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Piotr's Less Obvious Advice on Google Mock: State maintenance

Google Mock provides several ways to maintain state inside mock objects. One way of implementing state maintenance is with SaveArg. Consider the following example.

We have a class Configurator, which allows a caller to set and get values of a parameter:

class Configurator

    virtual ~Configurator() {}

    virtual void setParamX(int n) = 0;
    virtual int getParamX() = 0;

And we have a class Client that calls Configurator's methods and it also has a method incParamXBy, that can be used to increase the current value of paramX by a certain value.

class Client

    Client(Configurator & cfg);
    virtual ~Client() {}

    void setParamX(int n);
    void incParamXBy(int n);
    int getParamX();


    Configurator & _cfg;

incParamXBy internally calls setParamX and getParamX on Configurator:

void Client::incParamXBy(int n)
    _cfg.setParamX(_cfg.getParamX() + n);

Let's assume that the initial value of paramX is A and that we want to increase paramX by B each time we call incParamXBy. Our expectation is that if incParamXBy is called for the first time, it will result in calling cfg.setParamX(A+B).
  • second call of incParamXBy(B) will result in calling cfg.setPAramX(A + 2*B)
  • third call: cfg.setPAramX(A + 3*B), and so on...

Interaction between Client and Configurator in this case is such that Client relies on Configurator (issues getParamX()) in order to correctly calculate the parameter for next setParamX() call. If we want to test Client object, we need a MockConfigurator that is able to remember its current value of the parameter we are increasing:

class MockConfigurator : public Configurator

    int paramX;
    int * paramX_ptr;

        paramX = 0;
        paramX_ptr = &paramX;
    MOCK_METHOD1(setParamX, void(int n));
    MOCK_METHOD0(getParamX, int());

MockConfigurator has a public member paramX. We will use paramX to store current value of the parameter. We could have put paramX outside of MockConfigurator, in the test code, but I think it makes more sense to bind the parameter with the object.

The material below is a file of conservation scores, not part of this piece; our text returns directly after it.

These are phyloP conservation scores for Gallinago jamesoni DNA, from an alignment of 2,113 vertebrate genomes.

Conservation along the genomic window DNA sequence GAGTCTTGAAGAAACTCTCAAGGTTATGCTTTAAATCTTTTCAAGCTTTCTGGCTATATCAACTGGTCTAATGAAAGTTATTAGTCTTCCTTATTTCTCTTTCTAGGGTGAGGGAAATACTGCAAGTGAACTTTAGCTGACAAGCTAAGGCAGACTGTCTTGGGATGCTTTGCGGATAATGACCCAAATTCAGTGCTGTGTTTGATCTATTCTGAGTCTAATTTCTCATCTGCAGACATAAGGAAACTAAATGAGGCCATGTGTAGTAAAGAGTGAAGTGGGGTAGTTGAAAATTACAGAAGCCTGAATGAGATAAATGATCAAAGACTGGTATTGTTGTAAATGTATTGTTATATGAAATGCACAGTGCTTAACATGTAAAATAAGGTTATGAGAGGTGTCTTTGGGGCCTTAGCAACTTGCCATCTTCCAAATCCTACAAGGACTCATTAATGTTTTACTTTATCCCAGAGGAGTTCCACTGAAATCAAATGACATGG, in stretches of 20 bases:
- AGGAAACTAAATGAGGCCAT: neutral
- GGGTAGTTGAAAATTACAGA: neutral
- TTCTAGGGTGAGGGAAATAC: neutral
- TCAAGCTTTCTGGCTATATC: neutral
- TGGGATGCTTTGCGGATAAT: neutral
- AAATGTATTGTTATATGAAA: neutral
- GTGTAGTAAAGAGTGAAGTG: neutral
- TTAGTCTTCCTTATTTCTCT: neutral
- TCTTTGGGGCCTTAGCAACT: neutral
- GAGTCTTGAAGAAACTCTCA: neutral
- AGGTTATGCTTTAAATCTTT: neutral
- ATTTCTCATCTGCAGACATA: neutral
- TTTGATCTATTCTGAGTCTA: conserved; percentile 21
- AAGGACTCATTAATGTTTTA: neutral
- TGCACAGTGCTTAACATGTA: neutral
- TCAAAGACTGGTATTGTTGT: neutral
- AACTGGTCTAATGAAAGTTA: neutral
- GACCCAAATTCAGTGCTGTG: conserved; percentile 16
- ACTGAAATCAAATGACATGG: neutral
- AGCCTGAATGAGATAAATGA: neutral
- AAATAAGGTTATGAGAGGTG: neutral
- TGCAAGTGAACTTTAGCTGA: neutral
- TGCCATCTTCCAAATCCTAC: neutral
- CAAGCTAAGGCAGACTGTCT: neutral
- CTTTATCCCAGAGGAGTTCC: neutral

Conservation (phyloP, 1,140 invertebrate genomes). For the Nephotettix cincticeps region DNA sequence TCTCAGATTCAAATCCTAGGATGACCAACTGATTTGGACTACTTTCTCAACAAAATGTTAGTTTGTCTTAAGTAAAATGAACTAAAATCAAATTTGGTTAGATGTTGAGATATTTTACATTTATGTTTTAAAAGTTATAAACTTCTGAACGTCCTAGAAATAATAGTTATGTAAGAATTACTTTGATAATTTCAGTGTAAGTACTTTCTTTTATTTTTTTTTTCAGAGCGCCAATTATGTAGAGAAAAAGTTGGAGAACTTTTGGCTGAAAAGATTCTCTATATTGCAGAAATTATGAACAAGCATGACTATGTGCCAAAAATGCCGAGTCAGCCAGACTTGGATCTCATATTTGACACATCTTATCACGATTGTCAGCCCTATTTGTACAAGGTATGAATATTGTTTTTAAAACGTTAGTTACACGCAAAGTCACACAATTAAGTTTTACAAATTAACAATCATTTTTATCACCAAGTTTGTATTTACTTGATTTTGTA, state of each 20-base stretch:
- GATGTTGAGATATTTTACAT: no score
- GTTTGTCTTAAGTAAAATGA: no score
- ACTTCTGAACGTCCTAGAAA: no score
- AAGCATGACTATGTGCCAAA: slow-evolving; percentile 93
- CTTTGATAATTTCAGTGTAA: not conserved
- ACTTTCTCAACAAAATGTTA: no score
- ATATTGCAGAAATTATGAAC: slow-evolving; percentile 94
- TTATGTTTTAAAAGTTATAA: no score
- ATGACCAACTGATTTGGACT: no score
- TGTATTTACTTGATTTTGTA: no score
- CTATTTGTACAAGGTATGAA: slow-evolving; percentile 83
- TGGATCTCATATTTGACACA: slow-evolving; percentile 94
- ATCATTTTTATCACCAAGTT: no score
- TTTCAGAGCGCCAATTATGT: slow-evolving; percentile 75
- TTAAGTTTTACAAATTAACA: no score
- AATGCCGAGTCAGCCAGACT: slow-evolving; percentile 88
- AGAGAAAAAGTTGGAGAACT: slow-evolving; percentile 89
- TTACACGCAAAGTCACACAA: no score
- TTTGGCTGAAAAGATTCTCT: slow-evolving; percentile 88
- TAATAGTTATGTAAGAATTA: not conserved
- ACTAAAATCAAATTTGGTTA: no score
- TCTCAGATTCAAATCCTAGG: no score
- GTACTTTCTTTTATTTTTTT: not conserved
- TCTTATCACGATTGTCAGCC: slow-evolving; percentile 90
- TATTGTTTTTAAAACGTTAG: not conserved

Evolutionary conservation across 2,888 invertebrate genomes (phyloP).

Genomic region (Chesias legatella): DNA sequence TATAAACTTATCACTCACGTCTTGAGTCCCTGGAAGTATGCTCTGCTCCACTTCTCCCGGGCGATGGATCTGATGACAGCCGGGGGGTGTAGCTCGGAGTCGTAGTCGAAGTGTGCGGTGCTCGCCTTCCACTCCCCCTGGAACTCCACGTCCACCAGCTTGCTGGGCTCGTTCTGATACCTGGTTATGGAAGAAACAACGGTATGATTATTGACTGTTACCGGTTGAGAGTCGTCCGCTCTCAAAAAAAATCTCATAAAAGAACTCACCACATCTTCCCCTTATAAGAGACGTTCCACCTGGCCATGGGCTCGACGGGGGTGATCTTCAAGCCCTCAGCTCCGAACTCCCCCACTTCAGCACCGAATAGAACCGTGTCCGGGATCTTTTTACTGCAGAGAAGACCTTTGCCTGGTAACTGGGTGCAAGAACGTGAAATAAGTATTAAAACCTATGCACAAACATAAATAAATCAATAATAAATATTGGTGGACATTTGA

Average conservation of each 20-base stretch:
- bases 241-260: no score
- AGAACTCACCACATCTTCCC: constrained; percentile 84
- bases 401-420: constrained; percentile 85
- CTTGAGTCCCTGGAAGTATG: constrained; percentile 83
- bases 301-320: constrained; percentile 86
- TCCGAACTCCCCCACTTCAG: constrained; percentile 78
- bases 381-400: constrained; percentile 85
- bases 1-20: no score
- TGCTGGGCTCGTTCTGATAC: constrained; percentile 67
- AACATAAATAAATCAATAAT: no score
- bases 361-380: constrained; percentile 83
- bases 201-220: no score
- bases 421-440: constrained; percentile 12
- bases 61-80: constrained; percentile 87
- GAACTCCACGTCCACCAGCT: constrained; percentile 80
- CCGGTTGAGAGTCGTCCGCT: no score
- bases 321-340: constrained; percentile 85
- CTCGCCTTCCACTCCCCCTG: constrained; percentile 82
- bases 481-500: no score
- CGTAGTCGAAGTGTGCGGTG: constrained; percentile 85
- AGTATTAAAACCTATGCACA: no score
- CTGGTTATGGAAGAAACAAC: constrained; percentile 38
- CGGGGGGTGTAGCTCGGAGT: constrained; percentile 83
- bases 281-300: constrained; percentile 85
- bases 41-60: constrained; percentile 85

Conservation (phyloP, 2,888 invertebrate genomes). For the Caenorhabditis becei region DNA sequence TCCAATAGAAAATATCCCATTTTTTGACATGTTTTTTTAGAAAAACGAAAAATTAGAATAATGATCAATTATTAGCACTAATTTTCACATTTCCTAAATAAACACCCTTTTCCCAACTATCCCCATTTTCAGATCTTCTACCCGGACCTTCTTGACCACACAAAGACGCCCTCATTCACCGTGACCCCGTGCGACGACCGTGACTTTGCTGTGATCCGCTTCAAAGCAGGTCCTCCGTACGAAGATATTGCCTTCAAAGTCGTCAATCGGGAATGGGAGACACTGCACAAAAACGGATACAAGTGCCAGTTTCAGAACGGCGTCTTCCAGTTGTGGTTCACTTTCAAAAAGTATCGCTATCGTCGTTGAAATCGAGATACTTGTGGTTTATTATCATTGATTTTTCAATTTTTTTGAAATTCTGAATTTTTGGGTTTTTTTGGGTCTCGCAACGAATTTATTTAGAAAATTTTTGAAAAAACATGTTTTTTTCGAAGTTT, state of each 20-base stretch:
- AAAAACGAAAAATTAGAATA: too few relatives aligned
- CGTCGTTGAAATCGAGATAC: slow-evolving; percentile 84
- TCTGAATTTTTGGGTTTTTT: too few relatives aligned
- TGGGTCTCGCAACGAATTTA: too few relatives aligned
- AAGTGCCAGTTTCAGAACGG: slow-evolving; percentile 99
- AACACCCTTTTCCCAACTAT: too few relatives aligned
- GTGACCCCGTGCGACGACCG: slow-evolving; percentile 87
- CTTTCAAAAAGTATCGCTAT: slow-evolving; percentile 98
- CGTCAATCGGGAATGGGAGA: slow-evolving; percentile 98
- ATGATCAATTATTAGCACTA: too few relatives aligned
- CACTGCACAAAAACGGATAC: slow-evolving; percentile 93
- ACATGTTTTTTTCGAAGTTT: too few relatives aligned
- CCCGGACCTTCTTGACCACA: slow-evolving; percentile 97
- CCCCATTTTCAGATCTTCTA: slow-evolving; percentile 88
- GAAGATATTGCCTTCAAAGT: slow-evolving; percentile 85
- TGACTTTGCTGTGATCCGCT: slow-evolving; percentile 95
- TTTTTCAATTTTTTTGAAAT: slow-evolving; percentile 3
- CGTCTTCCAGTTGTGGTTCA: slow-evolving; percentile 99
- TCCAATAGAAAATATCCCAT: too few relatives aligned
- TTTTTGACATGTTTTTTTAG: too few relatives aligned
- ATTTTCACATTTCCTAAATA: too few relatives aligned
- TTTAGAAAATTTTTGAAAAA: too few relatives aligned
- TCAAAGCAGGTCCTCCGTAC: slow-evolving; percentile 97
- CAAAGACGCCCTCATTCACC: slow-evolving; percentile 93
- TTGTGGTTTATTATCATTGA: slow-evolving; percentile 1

And now the test:

MockConfigurator cfg;
Client client(cfg);

int inc_value = 10;

//getParamX will be called a number of times.
//If it is called, we will return the value pointed to by paramX_ptr.
//Returning with ReturnPointee is necessary, since we need to have
//the actual (updated) value each time the method is called.

EXPECT_CALL(cfg, getParamX())

//SaveArg stores the 0th parameter of the call in the value pointed to by paramX_ptr (paramX)
//expectation 3
EXPECT_CALL(cfg, setParamX(cfg.paramX + 3*inc_value))
    .WillOnce(DoAll(SaveArg<0>(cfg.paramX_ptr), Return()));
//expectation 2
EXPECT_CALL(cfg, setParamX(cfg.paramX + 2*inc_value))
    .WillOnce(DoAll(SaveArg<0>(cfg.paramX_ptr), Return()));
//expectation 1
EXPECT_CALL(cfg, setParamX(cfg.paramX + inc_value))
    .WillOnce(DoAll(SaveArg<0>(cfg.paramX_ptr), Return()));

client.incParamXBy(inc_value); //this will match expectation 1
//this will match expectation 2
client.incParamXBy(inc_value); //this will match expectation 3

Is it the only way to maintain state inside a mock object? Of course not. First of all, we could have an equivalent test without maintaining state inside out mock object at all. We could have written all method calls and all expectations using pre-calculated values that we know validate Client's behaviour. The point is that state maintenance gives us more flexibility that may be advantageous in case we want to write a number of similar tests (e.g. test the same behaviour for a range of parameter values or test different behaviours that rely accessing value previously stored in a mock).

Secondly, we can always implement state maintenance by using Invoke. Calling another function or method allows us not only to an equivalent to SaveArg, but also more complex state maintenance cases.


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Piotr's Less Obvious Advice on Google Mock: Returning new objects from a mock

Google Mock provides a way to return newly created objects from a mock method. Suppose we have a  Generator class that is supposed to generate new objects when createNewRecord method is called:

class Generator
    virtual ~Generator() {}
    virtual Record * createNewRecord() = 0;

...and suppose we want to mock this class:

class MockGenerator : public Generator
    MOCK_METHOD0(createNewRecord, Record * ());

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void Client::run()
    for(int i = 0; i < 3; i++)
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We want the mock to return a pointer to a new object each time createNewRecord is called. This is how we can express this in the test code:

TEST(ClientTest, CanRun)
    MockGenerator gen;
    Client c(gen);

    EXPECT_CALL(gen, createNewRecord())
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